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- Canada and Other Poems - 1/22 -





I introduce the following poetical attempts to the public, with great diffidence. I am not sure but a direct apology would be in better taste, but the strength derived from the purpose I had in view, in writing and publishing them, sustains me without saying anything further by way of excuse. Like Burns, I wished to do something for my country, and chose this method of doing it.

The literature of this country is in its infancy. It must not always remain so, or the expectations we have in regard to making it a great nation, will never be fulfilled. Literature gives life to a nation, or rather it is the reflection of a nation's life and thought, in a mirror, which cheers, strengthens and ennobles those who look into it, and study what is there displayed. Literature must grow with our nation, and, when growing, it will aid the latter's progress in no small degree.

Pedantic critics may find fault with my modest productions, and perhaps justly, in regard to grammatical construction, and mechanical arrangement, but I shall be satisfied, if the public discern a vein of true poetry glittering here and there through what I have just written. The public are the final judges of compositions of this sort, and not the writer himself, or his personal friends. It is they, therefore, who must decide whether these humble attempts of my 'prentice hand, shall be numbered with writings that have been forgotten, or whether their author shall be encouraged to strike his lyre in a higher key, to accompany his Muse, while she tries to sing in a loftier strain.

In passing an opinion on my literary venture, of course the youthful state of our country will be taken into consideration, for it is a state which necessarily tinges all of our productions, literary or otherwise, with a certain amount of crudity. Consequently, reasonable men will not expect that felicity of expression, and that ripeness and happiness of thought, which would be expected in the productions of an older country, although they may be aware that true poetry is not the result of education, or even the refinements of a nation long civilized.

With these words by way of introduction and explanation, I dedicate this little book of mine to the Canadian public, hoping that whatever they may think of me as a poet, they will not forget that I am a loyal Canadian, zealous in behalf of anything that may tend to refine, instruct and elevate my country, and anxious to see her take an honourable stand among the other nations of the earth.


PORT ALBERT, March, 1887.

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Canada Youthful Fancies Sunrise Christmas New Year's Day Happiness Love Hate Display Thought Purity Is There Room for the Poet Ireland David's Lamentation over Saul and Jonathan A Virtuous Woman The Tempest Stilled Nature's Forces Ours Man Life Ode to Man The Reading Man Man and His Pleasures Lines in Memory of the Late Archdeacon Elwood, A.M. Thomas Moore Robert Burns Byron Goderich Kelvin Niagara Falls Autumn A Sunset Farewell By the Lake The Teacher Grace Darling The Indian Lines on the North-West Rebellion Louis Riel Ye Patriot Sons of Canada A Hero's Decision John and Jane The Truant Boy A Swain to his Sweetheart The Fisherman's Wife The Diamond and the Pebble Temptation Slander Woman Sympathy Love and Wine. How Nature's Beauties Should be Viewed To a Canary The School-Taught Youth A Dream A Snow Storm To Nova Scotia The Huntsman and His Hound The Maple Tree The Pine Tree A Sabbath Morning in the Country Catching Speckled Trout A Protestant Irishman to his Wife Memories of School Days Verses Written in Autograph Albums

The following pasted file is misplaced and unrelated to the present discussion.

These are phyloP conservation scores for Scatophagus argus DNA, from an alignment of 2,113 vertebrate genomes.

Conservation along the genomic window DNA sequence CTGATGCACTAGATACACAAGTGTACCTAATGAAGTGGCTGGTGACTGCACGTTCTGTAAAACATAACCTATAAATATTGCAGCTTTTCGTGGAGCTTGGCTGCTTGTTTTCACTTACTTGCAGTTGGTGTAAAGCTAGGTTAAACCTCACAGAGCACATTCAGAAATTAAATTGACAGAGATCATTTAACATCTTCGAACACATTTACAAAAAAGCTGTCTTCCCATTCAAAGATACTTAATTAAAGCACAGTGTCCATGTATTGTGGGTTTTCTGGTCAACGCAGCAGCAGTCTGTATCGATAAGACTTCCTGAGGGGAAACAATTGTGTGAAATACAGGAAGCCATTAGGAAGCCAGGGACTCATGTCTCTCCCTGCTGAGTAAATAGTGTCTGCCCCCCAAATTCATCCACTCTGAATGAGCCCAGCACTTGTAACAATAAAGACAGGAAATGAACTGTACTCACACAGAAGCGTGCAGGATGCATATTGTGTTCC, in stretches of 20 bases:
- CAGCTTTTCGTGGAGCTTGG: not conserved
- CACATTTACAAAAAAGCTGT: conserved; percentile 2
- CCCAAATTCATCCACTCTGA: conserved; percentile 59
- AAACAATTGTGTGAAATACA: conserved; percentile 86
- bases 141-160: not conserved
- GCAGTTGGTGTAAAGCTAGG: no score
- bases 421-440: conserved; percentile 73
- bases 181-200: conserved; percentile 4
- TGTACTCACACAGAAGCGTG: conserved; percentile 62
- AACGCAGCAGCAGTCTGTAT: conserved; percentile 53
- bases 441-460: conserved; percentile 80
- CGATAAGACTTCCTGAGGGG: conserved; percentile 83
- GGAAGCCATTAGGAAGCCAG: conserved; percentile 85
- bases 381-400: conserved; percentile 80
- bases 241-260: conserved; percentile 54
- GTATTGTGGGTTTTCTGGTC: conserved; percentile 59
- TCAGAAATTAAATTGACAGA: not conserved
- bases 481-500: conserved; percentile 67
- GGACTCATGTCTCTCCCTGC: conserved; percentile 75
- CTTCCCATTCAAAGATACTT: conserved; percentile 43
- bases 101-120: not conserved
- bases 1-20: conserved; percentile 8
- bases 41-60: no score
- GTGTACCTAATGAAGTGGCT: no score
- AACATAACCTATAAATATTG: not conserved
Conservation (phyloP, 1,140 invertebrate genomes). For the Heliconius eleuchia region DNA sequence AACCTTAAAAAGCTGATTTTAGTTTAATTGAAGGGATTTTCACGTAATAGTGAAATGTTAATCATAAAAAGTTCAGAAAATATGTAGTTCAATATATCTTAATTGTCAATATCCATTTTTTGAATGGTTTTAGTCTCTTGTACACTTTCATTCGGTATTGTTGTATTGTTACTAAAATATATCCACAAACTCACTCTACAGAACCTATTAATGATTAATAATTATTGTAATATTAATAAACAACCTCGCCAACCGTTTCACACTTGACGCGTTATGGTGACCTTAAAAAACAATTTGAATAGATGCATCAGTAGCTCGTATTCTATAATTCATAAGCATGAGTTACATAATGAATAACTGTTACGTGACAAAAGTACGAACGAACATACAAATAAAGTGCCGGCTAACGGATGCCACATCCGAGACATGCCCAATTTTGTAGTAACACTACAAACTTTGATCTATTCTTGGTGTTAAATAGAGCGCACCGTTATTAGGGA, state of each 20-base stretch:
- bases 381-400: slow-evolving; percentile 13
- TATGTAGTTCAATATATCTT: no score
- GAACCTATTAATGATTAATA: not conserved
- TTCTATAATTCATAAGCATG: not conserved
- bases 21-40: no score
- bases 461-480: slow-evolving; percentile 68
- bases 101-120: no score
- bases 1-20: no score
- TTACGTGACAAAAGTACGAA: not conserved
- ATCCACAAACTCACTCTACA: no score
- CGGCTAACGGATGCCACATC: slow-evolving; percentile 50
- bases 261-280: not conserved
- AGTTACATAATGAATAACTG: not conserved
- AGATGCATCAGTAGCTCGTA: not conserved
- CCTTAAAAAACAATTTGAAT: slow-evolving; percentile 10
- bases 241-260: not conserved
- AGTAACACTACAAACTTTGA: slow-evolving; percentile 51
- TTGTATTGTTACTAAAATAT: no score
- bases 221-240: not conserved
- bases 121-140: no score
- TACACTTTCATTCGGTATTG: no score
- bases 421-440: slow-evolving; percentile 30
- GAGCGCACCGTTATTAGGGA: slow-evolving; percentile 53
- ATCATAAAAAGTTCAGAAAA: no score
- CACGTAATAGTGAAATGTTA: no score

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* * * * *


Hail! joyous morn. Hail! happy day, That ushers in another year, Fraught with what sorrow, none can say, Nor with what pain, to mortals here.

Another year has roll'd away, With all its sorrows, joys and fears, But still the light of hope's glad ray, Yet beams within our heart, and cheers.

One year, one span of time has pass'd, So swift to some, to others slow; But it has gone, and we should cast Along with it, remorse and woe.

Of things we've done, or only thought, 'Tis useless now the bitter tear, Of actions unavailing wrought, Let them repose upon their bier.

We should, indeed, e'en yet atone For what our reason says we can, But never let remorse's groan Degrade us from our state as man.

Let us discharge the debts we owe, But still some debts will be unpaid; But we, if we forgive, also, Should ne'er, despairing, feel afraid.

The future is before us still, And to that future we should gaze, With hope renew'd, with firmer will, To tread life's weary, tangl'd maze.

We ne'er should let the gloomy past, Bow down our heads in dark despair, But we should keep those lessons fast, Which e'en our follies taught us there.

Experience, so dearly bought, By folly, or by ignorance, Should, in our inmost system wrought, Our daily life improve, advance.

Then let us press towards the goal, The common goal of all mankind, Go on, while seasons onward roll, Nor cast one fainting look behind.

And, as we journey through this year, Let us in watchfulness beware Of all that brings remorseful tear, Or future terror and despair.

Let us with thoughtful vision scan Each step we take, each act we do, That we may meet our brother man, With no unrighteous thing to rue.

A happy, happy, bright New Year, I wish to all the sons of men, With happy hearts, and merry cheer, Till it has roll'd its round again.

Canada and Other Poems - 1/22

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